Prominent legal organizations call on Congress to establish an independent immigration court system
- Four legal organizations oon Thursday called on Congress to establish an immigration court system independent from the Justice Department.
- With a "crisis-level" backlog of nearly 900,000 cases, the letter states that "policies implemented to reduce the backlog have severely undermined the integrity of the immigration court system."
Establishing an independent immigration court system is not a new initiative in Congress, as "there were bills introduced from 1982 through 1999," according to Elizabeth Stevens, chair of the Federal Bar Association's Immigration Laws Section.
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Four legal organizations sent a letter to Congress on Thursday, urging them to establish an immigration court system independent from the Justice Department.The letter was co-signed by presidents of the American Bar Association (ABA), American Immigration Lawyers Association (AILA), Federal Bar Association (FBA), and the National Association of Immigration Judges (NAIJ), which is the first time these four organizations joined together to call for Congressional action, according to a press release.Advertisement
"Our current immigration court system cannot meet the standards which justice demands," the letter stated.
With a "crisis-level" backlog of nearly 900,000 cases, the letter states that "policies implemented to reduce the backlog have severely undermined the integrity of the immigration court system," thus creating a greater need for an independent court system."The backlog of cases is growing and has grown tremendously in just the past few years, so that is creating a sense of real urgency that the system is in crisis," Greg Chen, Director of Government Relations for AILA, said in a press call. "What exacerbates that is that the Department of Justice has implemented policies that are making it more difficult for the courts to operate efficiently and are increasing that backlog, so those factors are coming together the confluence of pressure that I believe is being felt more seriously on the Hill than it has in past years."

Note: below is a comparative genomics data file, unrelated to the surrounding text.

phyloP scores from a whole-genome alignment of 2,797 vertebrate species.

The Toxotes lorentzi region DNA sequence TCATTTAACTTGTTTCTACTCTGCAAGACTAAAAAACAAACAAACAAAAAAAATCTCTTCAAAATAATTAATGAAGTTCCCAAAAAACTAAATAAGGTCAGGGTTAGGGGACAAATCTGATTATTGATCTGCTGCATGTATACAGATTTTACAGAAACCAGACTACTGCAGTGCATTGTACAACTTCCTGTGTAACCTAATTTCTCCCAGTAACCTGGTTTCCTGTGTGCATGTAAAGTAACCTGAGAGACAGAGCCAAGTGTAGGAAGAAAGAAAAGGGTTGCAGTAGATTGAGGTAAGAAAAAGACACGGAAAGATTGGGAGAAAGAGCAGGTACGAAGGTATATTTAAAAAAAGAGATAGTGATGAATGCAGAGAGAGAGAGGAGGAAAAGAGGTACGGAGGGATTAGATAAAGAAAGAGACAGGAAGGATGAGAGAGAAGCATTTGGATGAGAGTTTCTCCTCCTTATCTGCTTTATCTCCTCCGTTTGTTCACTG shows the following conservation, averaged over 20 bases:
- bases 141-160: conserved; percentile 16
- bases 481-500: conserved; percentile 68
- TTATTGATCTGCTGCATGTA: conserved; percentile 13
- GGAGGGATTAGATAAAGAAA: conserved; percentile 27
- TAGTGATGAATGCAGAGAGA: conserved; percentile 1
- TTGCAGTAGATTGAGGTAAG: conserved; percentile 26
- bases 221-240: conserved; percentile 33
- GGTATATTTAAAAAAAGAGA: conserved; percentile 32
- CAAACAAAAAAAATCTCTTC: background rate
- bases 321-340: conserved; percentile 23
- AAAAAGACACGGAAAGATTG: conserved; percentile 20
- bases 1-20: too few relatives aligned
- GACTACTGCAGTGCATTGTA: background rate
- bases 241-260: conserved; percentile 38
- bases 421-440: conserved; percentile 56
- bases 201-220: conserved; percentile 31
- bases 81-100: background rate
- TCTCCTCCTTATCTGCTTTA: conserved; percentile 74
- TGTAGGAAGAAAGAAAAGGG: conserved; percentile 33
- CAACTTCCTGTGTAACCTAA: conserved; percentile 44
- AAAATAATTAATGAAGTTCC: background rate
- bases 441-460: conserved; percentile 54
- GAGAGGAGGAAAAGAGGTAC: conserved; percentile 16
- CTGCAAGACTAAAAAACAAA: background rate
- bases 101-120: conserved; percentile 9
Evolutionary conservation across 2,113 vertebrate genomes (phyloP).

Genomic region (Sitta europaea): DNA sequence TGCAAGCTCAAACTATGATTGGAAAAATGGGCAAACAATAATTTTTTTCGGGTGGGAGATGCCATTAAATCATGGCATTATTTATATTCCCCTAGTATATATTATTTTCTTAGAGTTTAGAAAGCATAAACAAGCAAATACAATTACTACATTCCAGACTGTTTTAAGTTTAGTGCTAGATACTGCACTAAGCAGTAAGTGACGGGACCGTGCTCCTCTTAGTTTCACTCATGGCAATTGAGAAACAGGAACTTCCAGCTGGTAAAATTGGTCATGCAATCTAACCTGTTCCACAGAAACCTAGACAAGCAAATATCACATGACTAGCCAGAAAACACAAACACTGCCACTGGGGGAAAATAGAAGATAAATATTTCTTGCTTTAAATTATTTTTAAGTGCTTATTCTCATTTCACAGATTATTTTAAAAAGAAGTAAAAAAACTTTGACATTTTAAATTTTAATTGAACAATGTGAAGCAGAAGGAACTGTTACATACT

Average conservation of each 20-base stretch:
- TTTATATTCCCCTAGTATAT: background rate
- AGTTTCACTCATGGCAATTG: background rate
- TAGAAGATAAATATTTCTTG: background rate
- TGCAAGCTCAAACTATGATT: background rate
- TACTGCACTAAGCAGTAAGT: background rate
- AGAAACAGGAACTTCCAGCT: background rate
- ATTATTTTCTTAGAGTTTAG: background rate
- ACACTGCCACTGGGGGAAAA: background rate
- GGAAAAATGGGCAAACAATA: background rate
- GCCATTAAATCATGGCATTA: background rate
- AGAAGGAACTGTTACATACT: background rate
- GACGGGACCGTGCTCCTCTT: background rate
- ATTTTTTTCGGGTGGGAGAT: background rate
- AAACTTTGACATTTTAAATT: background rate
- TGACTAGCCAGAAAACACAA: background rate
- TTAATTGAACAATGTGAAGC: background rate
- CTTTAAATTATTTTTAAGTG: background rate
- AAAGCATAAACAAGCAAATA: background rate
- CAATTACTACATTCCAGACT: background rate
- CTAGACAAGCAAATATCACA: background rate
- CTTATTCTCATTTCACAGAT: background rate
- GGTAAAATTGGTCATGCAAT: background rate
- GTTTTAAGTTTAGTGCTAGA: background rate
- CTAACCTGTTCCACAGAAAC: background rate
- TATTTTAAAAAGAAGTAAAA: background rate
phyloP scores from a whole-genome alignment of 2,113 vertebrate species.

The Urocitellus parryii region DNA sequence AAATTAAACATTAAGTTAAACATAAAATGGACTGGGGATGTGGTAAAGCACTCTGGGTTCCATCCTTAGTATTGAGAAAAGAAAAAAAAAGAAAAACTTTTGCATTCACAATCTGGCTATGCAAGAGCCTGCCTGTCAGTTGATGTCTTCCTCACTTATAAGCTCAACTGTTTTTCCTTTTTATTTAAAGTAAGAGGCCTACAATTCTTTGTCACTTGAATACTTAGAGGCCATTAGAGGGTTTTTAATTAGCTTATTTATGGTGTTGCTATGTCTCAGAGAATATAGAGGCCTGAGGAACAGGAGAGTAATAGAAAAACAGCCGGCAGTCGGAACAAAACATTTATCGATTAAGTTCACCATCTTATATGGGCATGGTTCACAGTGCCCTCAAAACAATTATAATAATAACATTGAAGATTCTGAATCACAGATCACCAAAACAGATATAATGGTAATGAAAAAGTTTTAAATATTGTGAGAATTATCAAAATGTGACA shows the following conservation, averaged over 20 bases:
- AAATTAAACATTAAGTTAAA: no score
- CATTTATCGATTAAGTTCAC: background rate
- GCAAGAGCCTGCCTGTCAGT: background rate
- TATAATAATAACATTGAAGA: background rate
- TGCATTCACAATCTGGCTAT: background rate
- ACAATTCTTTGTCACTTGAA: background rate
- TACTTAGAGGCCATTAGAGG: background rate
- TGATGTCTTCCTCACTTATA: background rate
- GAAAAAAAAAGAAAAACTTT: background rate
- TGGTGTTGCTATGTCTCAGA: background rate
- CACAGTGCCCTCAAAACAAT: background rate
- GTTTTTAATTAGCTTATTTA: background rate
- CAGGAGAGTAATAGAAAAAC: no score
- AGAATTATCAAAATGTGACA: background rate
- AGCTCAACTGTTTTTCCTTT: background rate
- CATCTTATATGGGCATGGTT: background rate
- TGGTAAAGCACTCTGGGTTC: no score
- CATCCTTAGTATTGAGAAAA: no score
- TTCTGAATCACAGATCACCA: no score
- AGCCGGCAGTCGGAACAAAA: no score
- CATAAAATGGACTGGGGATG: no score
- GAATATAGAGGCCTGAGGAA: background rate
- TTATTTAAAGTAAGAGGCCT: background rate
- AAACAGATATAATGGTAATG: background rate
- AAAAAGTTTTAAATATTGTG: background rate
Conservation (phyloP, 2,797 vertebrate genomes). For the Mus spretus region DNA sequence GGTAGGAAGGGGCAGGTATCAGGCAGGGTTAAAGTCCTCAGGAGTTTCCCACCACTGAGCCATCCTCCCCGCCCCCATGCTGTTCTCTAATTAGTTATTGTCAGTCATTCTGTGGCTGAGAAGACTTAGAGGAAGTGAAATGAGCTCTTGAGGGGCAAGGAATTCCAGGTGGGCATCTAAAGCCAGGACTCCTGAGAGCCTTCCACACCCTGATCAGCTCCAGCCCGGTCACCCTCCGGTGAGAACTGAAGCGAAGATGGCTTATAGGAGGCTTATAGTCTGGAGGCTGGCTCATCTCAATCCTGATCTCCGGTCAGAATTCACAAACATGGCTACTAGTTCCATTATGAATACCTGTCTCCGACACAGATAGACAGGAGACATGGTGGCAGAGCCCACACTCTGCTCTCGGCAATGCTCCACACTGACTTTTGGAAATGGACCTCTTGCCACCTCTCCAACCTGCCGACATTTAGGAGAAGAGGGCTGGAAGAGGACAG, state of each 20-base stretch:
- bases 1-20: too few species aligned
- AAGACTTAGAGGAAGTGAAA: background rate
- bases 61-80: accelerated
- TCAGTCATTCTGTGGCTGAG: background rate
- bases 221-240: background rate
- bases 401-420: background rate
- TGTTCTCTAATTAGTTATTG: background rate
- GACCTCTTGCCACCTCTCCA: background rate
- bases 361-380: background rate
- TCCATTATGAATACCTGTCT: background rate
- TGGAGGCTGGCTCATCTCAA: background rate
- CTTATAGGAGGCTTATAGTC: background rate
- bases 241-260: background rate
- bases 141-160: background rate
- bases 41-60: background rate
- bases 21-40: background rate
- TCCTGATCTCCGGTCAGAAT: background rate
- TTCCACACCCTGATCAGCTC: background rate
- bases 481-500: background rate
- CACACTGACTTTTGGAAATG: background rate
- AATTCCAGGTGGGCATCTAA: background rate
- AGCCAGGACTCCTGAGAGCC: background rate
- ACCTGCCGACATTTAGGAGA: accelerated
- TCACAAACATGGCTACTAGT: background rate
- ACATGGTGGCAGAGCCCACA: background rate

The Justice Department recently informed immigration judges that it would reduce the number of in-person translators at initial immigration court hearings and replace them with videos informing migrants of their rights and court procedure, the San Francisco Chronicle reported earlier this month.Read more: The American Bar Association is sounding the alarm that US immigration courts are 'on the brink of collapse'These videos are intended primarily for "master calendar" hearings, which typically lasts 10 to 15 minutes. It was proposed as a cost-saving solution to immigration judges hearing several cases at once to catch up with the back-log.Advertisement
"Court funds should be used to to ensure the court operates efficiently and fairly," Denise Noonan Slavin, former immigration judge and NAIJ president emerita, said in the press call. "But instead, they're used based on political priorities."
Wendy Wayne, chair of the ABA's Commission on Immigration, said she believes that immigration courts issue "life-altering decisions" that deprive migrants of their freedoms, separate families at the border and those already living in the US, and could be a matter of "life or death" to those seeking asylum."Yet, the system lacks the basic structural and procedural safeguards that we take for granted in other areas of our justice system," Wayne said in a press call.Advertisement
The Department of Justice declined to comment.
According to Elizabeth Stevens, chair of the Federal Bar Association's Immigration Laws Section, establishing an independent immigration court system is not a new initiative in Congress."There were bills introduced from 1982 through 1999 to create an independent Article One court system, ... but [they] never got very far in the congressional lawmaking stew," Stevens said.Advertisement
While efforts have been made to solve the structural issues that plague the immigration court system, Slavin said that it will take more than money to fix it.
"I think Congress has come to the realization that throwing money at the court is not working," Slavin said. "We're almost up to a million cases at this point, and the backlog will not be alleviated if the courts will not be fixed."Read the full letter here:Advertisement
American Immigration Lawyers Association
American Immigration Lawyers Association
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